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Karl Newman, President
Sandi Henke, Communications Director    
NW Insurance Council    
Phone: (206) 624-3330 / (800) 664-4942
Fax: (206) 624-1975
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Credit-based insurance scores prove both fair and accurate

SEATTLE - What does a person’s credit history have to do with auto insurance?  A whole lot more than most people think. 

Credit-based insurance scores are used by more than 90 percent of auto insurance companies in the United States.  Why?  Because they’ve proven to be a very accurate way to predict the likelihood of a person experiencing a loss and filing an insurance claim. 

“Insurance scores give insurance companies another tool to ensure that customers get a fair rate, based on each policyholder’s unique circumstances,” said Karl Newman, president of the NW Insurance Council. 

“In fact, insurance scores can allow companies to give policyholders lower preferred rates when other factors such as type of vehicle or driving record would normally require higher rates.”

Here are some key facts about insurance scoring:

  • An insurance score is a numerical rating based on factors such as timely payment of bills, public notices, bankruptcies, tax liens and credit inquiries. Some insurance scoring models also include prior claim history. 

  • Insurance scores are only one of many rating factors used to determine eligibility and rates.  Some of the others are age, driving record, vehicle, and mileage driven.

  • Insurance scores have proven to be a very accurate way to predict future claims. Separate studies conducted for insurance regulators and insurance companies have shown a very strong statistical correlation between low credit scores and frequent claims.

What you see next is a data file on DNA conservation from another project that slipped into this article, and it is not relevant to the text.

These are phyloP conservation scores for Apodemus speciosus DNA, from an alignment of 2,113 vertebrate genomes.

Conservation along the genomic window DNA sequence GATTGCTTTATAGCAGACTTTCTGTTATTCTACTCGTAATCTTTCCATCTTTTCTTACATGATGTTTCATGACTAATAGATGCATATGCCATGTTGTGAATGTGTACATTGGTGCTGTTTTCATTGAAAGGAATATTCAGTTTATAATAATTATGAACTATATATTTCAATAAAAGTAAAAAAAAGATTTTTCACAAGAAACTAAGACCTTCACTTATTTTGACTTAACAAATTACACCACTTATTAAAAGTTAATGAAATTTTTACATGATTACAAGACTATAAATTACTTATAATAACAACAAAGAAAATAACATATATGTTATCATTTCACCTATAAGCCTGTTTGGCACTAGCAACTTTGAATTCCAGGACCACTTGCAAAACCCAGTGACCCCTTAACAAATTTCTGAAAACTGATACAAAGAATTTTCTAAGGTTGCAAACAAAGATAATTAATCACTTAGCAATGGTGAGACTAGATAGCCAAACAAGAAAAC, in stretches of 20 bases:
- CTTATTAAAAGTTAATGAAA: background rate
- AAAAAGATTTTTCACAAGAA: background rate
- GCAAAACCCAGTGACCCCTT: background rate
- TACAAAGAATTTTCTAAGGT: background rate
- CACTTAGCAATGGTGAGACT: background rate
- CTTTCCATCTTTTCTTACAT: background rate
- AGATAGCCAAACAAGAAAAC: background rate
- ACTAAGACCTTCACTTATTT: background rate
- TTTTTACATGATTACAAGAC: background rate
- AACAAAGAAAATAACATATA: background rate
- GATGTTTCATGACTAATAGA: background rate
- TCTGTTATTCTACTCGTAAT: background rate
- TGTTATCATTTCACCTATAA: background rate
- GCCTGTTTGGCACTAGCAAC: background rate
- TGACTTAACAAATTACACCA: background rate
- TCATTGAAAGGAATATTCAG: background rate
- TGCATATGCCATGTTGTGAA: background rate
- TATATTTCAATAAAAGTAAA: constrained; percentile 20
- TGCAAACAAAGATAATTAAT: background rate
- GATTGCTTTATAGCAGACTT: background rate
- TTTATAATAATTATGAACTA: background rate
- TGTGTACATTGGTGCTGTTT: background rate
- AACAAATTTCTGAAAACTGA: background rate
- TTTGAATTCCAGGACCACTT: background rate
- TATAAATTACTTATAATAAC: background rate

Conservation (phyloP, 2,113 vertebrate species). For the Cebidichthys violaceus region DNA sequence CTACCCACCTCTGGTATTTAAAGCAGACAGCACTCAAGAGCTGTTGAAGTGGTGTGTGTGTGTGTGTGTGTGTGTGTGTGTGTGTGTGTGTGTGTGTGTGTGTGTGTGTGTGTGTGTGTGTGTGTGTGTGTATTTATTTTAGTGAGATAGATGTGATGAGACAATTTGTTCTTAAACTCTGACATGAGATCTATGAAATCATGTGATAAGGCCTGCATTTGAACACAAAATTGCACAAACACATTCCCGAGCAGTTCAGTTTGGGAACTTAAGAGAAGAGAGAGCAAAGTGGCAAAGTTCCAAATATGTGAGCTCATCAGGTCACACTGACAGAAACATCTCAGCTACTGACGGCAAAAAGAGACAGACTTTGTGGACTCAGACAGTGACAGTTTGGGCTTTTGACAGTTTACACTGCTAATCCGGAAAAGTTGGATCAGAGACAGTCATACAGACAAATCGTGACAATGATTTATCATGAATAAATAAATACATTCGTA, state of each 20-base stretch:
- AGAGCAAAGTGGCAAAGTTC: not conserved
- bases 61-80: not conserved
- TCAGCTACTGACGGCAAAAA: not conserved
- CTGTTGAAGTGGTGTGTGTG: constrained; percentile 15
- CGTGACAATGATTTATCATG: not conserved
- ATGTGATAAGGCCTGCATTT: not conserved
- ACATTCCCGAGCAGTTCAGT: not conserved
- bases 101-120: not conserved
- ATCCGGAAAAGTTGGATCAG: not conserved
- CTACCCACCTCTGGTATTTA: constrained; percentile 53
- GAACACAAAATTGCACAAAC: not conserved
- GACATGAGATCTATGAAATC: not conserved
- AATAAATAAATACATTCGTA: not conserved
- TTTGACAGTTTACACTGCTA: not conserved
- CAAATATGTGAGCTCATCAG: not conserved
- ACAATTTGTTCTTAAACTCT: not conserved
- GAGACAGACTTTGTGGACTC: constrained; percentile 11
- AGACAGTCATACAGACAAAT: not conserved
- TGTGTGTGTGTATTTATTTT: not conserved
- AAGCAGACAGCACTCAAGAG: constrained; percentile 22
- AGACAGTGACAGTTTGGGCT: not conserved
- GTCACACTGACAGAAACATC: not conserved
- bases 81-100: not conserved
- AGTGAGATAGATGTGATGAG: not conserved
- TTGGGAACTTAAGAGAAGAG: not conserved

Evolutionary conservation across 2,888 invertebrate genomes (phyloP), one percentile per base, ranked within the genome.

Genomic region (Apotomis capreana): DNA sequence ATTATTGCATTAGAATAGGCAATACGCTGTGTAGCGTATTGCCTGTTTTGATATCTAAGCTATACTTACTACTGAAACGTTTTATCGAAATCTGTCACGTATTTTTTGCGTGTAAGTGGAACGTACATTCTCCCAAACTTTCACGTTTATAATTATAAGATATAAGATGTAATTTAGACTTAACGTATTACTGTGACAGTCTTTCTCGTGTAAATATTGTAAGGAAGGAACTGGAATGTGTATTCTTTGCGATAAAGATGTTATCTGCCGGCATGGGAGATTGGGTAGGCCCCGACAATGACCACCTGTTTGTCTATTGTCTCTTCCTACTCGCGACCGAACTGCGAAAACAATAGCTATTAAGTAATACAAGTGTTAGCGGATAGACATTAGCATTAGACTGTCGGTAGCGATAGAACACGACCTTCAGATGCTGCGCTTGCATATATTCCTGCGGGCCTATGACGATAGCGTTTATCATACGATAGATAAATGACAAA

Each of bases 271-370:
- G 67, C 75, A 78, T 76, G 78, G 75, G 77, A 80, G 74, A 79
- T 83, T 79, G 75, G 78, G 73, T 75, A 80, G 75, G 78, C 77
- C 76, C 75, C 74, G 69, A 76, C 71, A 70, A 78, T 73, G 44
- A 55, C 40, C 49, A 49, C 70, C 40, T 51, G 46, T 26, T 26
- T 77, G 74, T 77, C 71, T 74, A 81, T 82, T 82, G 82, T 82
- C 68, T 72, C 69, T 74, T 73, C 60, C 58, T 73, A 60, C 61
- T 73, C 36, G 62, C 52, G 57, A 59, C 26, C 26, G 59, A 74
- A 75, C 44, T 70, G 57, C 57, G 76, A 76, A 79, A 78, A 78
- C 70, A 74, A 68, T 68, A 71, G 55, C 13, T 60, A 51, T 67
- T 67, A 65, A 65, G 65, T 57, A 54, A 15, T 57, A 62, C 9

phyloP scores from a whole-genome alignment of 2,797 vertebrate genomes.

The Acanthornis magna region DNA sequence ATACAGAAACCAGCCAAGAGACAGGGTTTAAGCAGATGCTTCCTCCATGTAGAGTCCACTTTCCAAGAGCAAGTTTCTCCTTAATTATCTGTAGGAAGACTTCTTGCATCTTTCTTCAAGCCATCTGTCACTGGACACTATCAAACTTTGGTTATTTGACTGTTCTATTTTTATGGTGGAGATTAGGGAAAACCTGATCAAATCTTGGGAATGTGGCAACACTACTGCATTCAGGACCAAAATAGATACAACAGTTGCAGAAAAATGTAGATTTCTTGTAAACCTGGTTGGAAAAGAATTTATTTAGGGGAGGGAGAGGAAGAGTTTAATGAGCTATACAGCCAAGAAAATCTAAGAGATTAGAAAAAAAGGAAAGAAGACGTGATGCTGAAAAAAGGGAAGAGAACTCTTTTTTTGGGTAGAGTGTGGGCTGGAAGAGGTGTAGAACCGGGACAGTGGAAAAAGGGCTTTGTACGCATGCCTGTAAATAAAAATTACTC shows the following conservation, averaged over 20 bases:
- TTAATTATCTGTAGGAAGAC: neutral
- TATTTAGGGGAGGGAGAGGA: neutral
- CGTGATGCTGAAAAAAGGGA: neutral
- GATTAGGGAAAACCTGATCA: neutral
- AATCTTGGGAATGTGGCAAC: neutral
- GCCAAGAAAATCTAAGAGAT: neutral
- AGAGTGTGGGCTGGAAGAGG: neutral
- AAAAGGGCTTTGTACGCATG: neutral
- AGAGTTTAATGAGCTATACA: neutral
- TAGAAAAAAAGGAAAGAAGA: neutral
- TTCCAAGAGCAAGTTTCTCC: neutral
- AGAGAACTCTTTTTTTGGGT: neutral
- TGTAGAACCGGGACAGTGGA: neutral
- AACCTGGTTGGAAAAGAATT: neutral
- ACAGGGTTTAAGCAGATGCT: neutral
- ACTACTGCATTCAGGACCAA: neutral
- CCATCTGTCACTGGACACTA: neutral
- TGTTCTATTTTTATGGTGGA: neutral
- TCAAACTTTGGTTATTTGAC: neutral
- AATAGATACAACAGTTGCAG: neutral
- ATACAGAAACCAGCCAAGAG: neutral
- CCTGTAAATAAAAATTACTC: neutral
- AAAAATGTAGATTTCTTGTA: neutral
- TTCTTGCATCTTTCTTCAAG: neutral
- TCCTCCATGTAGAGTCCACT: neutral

• Insurance scores do not discriminate against lower income groups.  A low insurance score has nothing to do with income and everything to do with how people manage their money.  In fact, some of the best insurance scores appear among low and moderate-income groups.

  • An insurance score will not be affected by inquiries from most insurance companies.

  • An insurance score does not consider personal characteristics such as age, gender, income, net worth, home address or ethnicity.

  • Insurance scores do not include specific information about outstanding loans.

  • The Federal Fair Credit Reporting Act of 1970 (Amended in 2003) and Washington State’s 1993 Fair Credit Reporting Act allow insurance companies to use credit information when evaluating insurance coverage.

  • Using credit wisely is the best financial strategy for maintaining a healthy credit profile. FICO provides online tips to help you improve your credit-based insurance score. For additional information visit the Insurance Information Institute.  

For more information about credit-based insurance scoring, contact NW Insurance Council at (800) 664-4942 or visit our website.

NW Insurance Council is a nonprofit, public-education organization funded by member insurance companies serving Washington, Oregon and Idaho.